Pathologies depicted in sacral works of western civilisation are widely known. However, in this regard, the very rich and important Byzantine art, and particularly sacral art, has been largely ignored. Research carried out on 500 artworks has disclosed 119 pictures revealing 36 different physiological conditions (gravidity, labour) or pathological conditions (goiter, joint diseases, palsy etc.). Goiter, most likely as a result of iodine deficiency, is portrayed in 42 individuals (6 females, 14 males, 4 children and 18 angels). However, although the Byzantine sacral artworks give evidence of many pathological conditions, the diagnosed pathologies cannot be considered representative of the general population. (+info)
Late Byzantine mineral soda high alumina glasses from Asia Minor: a new primary glass production group.
Epidemic waves of the Black Death in the Byzantine Empire (1347-1453 AD).
The lack of valid demographic data and the literary ambiguities of the Byzantine chroniclers raise questions about the actual size and mortality rate of the Black Death in the Byzantine Empire. This study presents for the first time a quantitative overview of the Black Death in Byzantium for the period 1347-1453. Our data were obtained from descriptions of the plague, by prominent Byzantine historians and scholars, grouped by time of appearance and geographical spread. During the period 1347-1453, a total of 61 plague reports were noted, which can be distinguished in nine major epidemic waves, 11 local outbreaks and 16 disease-free periods. The capital Constantinople and the Venetian colonies of the Ionian and Aegean Sea were the areas most affected by the plague. The epidemic waves of the Black Death in Byzantium had a total average duration of 3.2 years. Scientific ignorance of the nature of the disease, a turbulent period of warfare and an organized maritime network seem to have contributed to the spread of the disease. Employing quantitative analysis, our multidisciplinary study sheds light from various standpoints on the evolution and dynamic of the plague in the South-eastern Mediterranean during the 14th and 15th centuries, despite the lack of sound morbidity and mortality data. (+info)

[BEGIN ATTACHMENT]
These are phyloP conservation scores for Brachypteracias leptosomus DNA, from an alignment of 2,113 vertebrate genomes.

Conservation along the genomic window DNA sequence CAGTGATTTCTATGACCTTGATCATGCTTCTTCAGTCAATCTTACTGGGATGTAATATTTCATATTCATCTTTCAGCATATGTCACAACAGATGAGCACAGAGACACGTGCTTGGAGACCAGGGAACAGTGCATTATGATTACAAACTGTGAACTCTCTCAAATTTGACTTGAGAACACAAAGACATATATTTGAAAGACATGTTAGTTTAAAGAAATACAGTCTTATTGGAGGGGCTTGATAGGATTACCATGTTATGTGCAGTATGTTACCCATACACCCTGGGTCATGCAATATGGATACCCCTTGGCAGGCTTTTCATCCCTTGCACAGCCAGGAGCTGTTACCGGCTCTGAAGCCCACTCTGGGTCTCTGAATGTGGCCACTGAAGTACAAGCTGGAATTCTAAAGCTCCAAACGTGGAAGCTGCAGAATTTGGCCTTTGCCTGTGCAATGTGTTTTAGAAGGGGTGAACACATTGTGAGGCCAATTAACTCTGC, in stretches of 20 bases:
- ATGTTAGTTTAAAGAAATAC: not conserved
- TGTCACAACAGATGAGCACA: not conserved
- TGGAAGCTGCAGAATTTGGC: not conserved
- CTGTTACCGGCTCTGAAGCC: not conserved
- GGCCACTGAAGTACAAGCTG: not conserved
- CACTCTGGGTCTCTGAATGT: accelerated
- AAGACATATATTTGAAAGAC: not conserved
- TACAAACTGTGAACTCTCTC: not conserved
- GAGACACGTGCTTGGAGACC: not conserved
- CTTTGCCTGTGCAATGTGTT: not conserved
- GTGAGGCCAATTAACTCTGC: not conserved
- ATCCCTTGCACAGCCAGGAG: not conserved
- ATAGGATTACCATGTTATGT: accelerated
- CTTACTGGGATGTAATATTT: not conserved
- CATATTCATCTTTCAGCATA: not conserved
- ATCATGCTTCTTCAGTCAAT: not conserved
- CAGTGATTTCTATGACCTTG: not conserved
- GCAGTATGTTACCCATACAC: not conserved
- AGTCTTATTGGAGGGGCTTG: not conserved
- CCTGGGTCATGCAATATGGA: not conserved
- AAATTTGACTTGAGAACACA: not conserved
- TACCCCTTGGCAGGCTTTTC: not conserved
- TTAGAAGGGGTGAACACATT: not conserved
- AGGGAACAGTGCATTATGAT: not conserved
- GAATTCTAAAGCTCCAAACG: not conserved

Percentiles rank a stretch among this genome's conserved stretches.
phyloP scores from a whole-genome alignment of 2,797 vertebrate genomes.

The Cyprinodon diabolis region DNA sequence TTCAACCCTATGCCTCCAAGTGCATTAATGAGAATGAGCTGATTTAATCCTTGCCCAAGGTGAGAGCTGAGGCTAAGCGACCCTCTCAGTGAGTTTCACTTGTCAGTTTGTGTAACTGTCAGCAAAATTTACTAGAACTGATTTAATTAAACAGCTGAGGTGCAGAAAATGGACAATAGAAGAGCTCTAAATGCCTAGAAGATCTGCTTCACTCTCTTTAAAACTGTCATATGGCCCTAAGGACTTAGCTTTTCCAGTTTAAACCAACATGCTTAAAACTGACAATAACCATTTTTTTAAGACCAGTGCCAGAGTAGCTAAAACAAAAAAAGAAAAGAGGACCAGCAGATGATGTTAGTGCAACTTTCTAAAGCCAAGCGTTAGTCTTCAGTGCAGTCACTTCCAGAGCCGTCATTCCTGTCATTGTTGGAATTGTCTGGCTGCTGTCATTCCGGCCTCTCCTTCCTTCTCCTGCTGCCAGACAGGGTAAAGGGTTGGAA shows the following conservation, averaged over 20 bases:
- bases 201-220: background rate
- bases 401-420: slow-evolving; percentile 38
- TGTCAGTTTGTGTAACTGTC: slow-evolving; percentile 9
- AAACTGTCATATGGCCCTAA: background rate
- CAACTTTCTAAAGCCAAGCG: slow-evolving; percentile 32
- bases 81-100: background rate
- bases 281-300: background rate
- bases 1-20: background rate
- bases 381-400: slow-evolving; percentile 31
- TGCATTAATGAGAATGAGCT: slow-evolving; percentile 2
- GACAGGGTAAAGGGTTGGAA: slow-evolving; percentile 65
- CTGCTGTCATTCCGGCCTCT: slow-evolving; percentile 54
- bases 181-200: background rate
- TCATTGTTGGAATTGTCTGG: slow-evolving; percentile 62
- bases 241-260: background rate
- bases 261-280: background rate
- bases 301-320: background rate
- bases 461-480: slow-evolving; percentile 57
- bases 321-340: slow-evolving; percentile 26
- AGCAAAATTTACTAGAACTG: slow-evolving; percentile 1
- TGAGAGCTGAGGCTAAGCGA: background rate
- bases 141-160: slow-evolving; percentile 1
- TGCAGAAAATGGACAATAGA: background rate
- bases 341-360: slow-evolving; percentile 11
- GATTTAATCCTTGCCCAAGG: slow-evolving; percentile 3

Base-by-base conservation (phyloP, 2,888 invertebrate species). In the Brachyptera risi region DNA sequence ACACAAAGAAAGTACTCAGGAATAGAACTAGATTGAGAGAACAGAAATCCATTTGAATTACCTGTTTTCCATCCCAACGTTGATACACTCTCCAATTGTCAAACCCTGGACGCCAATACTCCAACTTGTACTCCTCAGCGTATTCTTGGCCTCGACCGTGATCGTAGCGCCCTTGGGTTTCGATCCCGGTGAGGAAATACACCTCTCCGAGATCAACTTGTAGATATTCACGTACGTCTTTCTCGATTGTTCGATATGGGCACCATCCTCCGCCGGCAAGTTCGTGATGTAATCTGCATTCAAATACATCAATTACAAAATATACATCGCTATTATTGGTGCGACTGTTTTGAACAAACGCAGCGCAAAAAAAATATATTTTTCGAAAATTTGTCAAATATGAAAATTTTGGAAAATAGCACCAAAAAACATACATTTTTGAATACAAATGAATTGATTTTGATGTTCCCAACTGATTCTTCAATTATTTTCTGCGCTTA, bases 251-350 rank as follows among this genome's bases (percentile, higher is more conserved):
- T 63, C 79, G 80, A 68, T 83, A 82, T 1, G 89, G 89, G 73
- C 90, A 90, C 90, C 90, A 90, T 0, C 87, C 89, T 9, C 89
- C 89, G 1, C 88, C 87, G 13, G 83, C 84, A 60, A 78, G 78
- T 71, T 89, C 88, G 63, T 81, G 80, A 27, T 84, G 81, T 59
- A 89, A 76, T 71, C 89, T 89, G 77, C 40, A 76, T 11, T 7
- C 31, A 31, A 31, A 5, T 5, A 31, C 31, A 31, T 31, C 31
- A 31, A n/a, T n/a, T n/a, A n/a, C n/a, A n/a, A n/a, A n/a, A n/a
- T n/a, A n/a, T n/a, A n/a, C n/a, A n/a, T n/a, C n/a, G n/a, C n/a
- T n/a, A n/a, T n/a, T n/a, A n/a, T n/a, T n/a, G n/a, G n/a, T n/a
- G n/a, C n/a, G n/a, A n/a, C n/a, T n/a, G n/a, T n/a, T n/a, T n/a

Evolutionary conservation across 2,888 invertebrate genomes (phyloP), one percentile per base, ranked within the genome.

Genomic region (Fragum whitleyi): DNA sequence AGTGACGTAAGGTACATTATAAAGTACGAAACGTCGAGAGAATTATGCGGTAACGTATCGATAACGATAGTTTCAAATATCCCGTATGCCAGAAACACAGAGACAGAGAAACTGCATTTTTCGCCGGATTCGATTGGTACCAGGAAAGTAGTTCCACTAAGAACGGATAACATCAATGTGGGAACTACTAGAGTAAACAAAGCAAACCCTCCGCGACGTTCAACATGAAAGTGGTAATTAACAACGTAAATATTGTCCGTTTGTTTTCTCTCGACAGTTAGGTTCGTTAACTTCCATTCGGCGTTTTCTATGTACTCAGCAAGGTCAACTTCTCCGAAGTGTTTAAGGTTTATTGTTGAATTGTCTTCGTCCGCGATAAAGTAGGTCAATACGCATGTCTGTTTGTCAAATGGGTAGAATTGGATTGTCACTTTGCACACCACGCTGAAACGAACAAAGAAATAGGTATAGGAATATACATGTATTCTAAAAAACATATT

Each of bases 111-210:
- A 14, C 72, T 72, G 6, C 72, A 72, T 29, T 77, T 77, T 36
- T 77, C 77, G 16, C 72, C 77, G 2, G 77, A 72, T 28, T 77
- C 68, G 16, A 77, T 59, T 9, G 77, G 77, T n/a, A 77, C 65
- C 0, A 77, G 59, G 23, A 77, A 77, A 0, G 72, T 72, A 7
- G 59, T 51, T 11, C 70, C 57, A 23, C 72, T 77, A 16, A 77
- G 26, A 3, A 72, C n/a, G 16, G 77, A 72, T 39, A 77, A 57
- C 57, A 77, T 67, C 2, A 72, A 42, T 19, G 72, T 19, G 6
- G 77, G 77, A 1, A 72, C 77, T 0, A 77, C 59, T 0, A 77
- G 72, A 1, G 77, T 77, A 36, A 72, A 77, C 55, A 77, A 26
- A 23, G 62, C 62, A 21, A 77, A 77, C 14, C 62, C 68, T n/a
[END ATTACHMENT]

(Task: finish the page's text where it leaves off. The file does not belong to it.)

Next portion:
Double foramen transversarium variation in ancient Byzantine cervical vertebrae: preliminary report of an anthropological study.
'Arthritis' in Byzantium (AD 324-1453): unknown information from non-medical literary sources.
OBJECTIVE--To compile and analyse information contained in non-medical texts of the Byzantine historians and chroniclers concerning arthritis, and to clarify the first use of Colchicum autumnale in the treatment of gout by the fifth century physician, Jacob Psychristus. CONCLUSIONS--This material gives an indication of the problem of arthritis and, in particular, a disease resembling gout that tyrannised a great number of the population in the Byzantine Empire (AD 324-1453). Contemporary historians and chroniclers maintain that the main causes of gout ('podagra') were the over-consumption of alcoholic drinks and food. Most relevant texts include anxiety and heredity among the aetiological factors of the disease. The incidence of this group of diseases among the Byzantine Emperors (it is certain that 14 of a total of 86 had a form of arthritis) and other officials of the State indicates that these diseases were a possible factor in certain political and military difficulties of the Empire. (+info)